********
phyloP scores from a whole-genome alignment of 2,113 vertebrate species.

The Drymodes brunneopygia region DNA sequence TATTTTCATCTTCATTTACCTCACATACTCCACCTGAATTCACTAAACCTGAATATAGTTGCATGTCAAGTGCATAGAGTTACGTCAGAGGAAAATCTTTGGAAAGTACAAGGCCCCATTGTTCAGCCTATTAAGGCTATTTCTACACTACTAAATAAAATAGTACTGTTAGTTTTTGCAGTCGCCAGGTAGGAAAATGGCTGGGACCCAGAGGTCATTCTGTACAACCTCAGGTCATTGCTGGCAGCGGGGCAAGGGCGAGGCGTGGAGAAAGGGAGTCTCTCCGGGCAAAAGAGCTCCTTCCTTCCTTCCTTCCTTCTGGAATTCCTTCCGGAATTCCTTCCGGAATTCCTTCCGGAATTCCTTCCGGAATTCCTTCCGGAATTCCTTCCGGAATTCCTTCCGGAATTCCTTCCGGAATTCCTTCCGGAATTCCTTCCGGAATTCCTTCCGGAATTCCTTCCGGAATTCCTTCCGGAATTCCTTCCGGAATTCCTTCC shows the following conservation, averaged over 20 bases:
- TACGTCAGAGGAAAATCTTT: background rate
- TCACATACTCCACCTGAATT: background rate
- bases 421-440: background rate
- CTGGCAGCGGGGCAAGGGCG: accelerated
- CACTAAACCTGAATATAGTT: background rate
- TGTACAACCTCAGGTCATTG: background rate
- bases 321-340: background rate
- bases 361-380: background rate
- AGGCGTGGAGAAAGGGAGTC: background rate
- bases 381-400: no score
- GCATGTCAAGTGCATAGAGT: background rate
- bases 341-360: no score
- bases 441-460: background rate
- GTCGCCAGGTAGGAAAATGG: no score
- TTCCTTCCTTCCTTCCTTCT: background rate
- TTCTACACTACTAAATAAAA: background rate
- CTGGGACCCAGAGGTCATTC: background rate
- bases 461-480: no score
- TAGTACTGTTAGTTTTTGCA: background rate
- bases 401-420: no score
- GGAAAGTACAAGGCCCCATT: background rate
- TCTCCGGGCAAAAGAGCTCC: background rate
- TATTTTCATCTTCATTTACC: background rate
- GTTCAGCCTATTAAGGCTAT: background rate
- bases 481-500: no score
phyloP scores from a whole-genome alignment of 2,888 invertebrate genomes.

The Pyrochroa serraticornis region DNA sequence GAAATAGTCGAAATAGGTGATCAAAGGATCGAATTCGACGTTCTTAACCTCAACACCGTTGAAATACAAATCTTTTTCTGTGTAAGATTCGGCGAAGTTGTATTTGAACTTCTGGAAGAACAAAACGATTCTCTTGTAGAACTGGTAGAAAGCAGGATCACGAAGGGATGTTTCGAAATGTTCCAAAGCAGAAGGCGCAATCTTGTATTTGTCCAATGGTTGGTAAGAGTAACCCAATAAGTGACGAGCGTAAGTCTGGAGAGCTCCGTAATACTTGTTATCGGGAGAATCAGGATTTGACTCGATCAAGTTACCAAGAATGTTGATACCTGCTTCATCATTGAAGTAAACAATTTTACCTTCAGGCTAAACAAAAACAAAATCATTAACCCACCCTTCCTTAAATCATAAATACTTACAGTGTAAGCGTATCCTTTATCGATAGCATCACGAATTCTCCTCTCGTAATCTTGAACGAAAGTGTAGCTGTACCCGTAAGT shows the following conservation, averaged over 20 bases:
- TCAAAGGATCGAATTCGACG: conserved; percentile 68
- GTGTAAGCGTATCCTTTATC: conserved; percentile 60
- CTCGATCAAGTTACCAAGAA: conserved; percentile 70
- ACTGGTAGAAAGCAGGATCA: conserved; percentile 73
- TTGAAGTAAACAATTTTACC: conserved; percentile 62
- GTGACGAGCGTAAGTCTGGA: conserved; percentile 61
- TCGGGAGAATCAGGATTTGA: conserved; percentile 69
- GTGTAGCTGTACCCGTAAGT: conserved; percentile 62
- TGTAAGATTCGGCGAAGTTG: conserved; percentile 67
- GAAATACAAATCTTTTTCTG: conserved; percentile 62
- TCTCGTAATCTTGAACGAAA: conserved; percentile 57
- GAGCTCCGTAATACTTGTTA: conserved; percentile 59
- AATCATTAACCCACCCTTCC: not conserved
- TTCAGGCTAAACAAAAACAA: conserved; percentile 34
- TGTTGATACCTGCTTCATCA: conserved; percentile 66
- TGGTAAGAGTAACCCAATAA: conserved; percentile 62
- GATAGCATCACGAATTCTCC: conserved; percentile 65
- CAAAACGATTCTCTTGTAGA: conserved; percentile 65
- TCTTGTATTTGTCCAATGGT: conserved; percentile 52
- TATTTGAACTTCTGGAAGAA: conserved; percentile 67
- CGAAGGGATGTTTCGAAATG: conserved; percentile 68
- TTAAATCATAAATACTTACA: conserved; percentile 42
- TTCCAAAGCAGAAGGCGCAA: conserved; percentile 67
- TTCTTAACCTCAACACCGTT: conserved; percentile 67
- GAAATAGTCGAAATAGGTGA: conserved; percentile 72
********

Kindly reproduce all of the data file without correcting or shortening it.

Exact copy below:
phyloP scores from a whole-genome alignment of 2,113 vertebrate species.

The Drymodes brunneopygia region DNA sequence TATTTTCATCTTCATTTACCTCACATACTCCACCTGAATTCACTAAACCTGAATATAGTTGCATGTCAAGTGCATAGAGTTACGTCAGAGGAAAATCTTTGGAAAGTACAAGGCCCCATTGTTCAGCCTATTAAGGCTATTTCTACACTACTAAATAAAATAGTACTGTTAGTTTTTGCAGTCGCCAGGTAGGAAAATGGCTGGGACCCAGAGGTCATTCTGTACAACCTCAGGTCATTGCTGGCAGCGGGGCAAGGGCGAGGCGTGGAGAAAGGGAGTCTCTCCGGGCAAAAGAGCTCCTTCCTTCCTTCCTTCCTTCTGGAATTCCTTCCGGAATTCCTTCCGGAATTCCTTCCGGAATTCCTTCCGGAATTCCTTCCGGAATTCCTTCCGGAATTCCTTCCGGAATTCCTTCCGGAATTCCTTCCGGAATTCCTTCCGGAATTCCTTCCGGAATTCCTTCCGGAATTCCTTCCGGAATTCCTTCCGGAATTCCTTCC shows the following conservation, averaged over 20 bases:
- TACGTCAGAGGAAAATCTTT: background rate
- TCACATACTCCACCTGAATT: background rate
- bases 421-440: background rate
- CTGGCAGCGGGGCAAGGGCG: accelerated
- CACTAAACCTGAATATAGTT: background rate
- TGTACAACCTCAGGTCATTG: background rate
- bases 321-340: background rate
- bases 361-380: background rate
- AGGCGTGGAGAAAGGGAGTC: background rate
- bases 381-400: no score
- GCATGTCAAGTGCATAGAGT: background rate
- bases 341-360: no score
- bases 441-460: background rate
- GTCGCCAGGTAGGAAAATGG: no score
- TTCCTTCCTTCCTTCCTTCT: background rate
- TTCTACACTACTAAATAAAA: background rate
- CTGGGACCCAGAGGTCATTC: background rate
- bases 461-480: no score
- TAGTACTGTTAGTTTTTGCA: background rate
- bases 401-420: no score
- GGAAAGTACAAGGCCCCATT: background rate
- TCTCCGGGCAAAAGAGCTCC: background rate
- TATTTTCATCTTCATTTACC: background rate
- GTTCAGCCTATTAAGGCTAT: background rate
- bases 481-500: no score
phyloP scores from a whole-genome alignment of 2,888 invertebrate genomes.

The Pyrochroa serraticornis region DNA sequence GAAATAGTCGAAATAGGTGATCAAAGGATCGAATTCGACGTTCTTAACCTCAACACCGTTGAAATACAAATCTTTTTCTGTGTAAGATTCGGCGAAGTTGTATTTGAACTTCTGGAAGAACAAAACGATTCTCTTGTAGAACTGGTAGAAAGCAGGATCACGAAGGGATGTTTCGAAATGTTCCAAAGCAGAAGGCGCAATCTTGTATTTGTCCAATGGTTGGTAAGAGTAACCCAATAAGTGACGAGCGTAAGTCTGGAGAGCTCCGTAATACTTGTTATCGGGAGAATCAGGATTTGACTCGATCAAGTTACCAAGAATGTTGATACCTGCTTCATCATTGAAGTAAACAATTTTACCTTCAGGCTAAACAAAAACAAAATCATTAACCCACCCTTCCTTAAATCATAAATACTTACAGTGTAAGCGTATCCTTTATCGATAGCATCACGAATTCTCCTCTCGTAATCTTGAACGAAAGTGTAGCTGTACCCGTAAGT shows the following conservation, averaged over 20 bases:
- TCAAAGGATCGAATTCGACG: conserved; percentile 68
- GTGTAAGCGTATCCTTTATC: conserved; percentile 60
- CTCGATCAAGTTACCAAGAA: conserved; percentile 70
- ACTGGTAGAAAGCAGGATCA: conserved; percentile 73
- TTGAAGTAAACAATTTTACC: conserved; percentile 62
- GTGACGAGCGTAAGTCTGGA: conserved; percentile 61
- TCGGGAGAATCAGGATTTGA: conserved; percentile 69
- GTGTAGCTGTACCCGTAAGT: conserved; percentile 62
- TGTAAGATTCGGCGAAGTTG: conserved; percentile 67
- GAAATACAAATCTTTTTCTG: conserved; percentile 62
- TCTCGTAATCTTGAACGAAA: conserved; percentile 57
- GAGCTCCGTAATACTTGTTA: conserved; percentile 59
- AATCATTAACCCACCCTTCC: not conserved
- TTCAGGCTAAACAAAAACAA: conserved; percentile 34
- TGTTGATACCTGCTTCATCA: conserved; percentile 66
- TGGTAAGAGTAACCCAATAA: conserved; percentile 62
- GATAGCATCACGAATTCTCC: conserved; percentile 65
- CAAAACGATTCTCTTGTAGA: conserved; percentile 65
- TCTTGTATTTGTCCAATGGT: conserved; percentile 52
- TATTTGAACTTCTGGAAGAA: conserved; percentile 67
- CGAAGGGATGTTTCGAAATG: conserved; percentile 68
- TTAAATCATAAATACTTACA: conserved; percentile 42
- TTCCAAAGCAGAAGGCGCAA: conserved; percentile 67
- TTCTTAACCTCAACACCGTT: conserved; percentile 67
- GAAATAGTCGAAATAGGTGA: conserved; percentile 72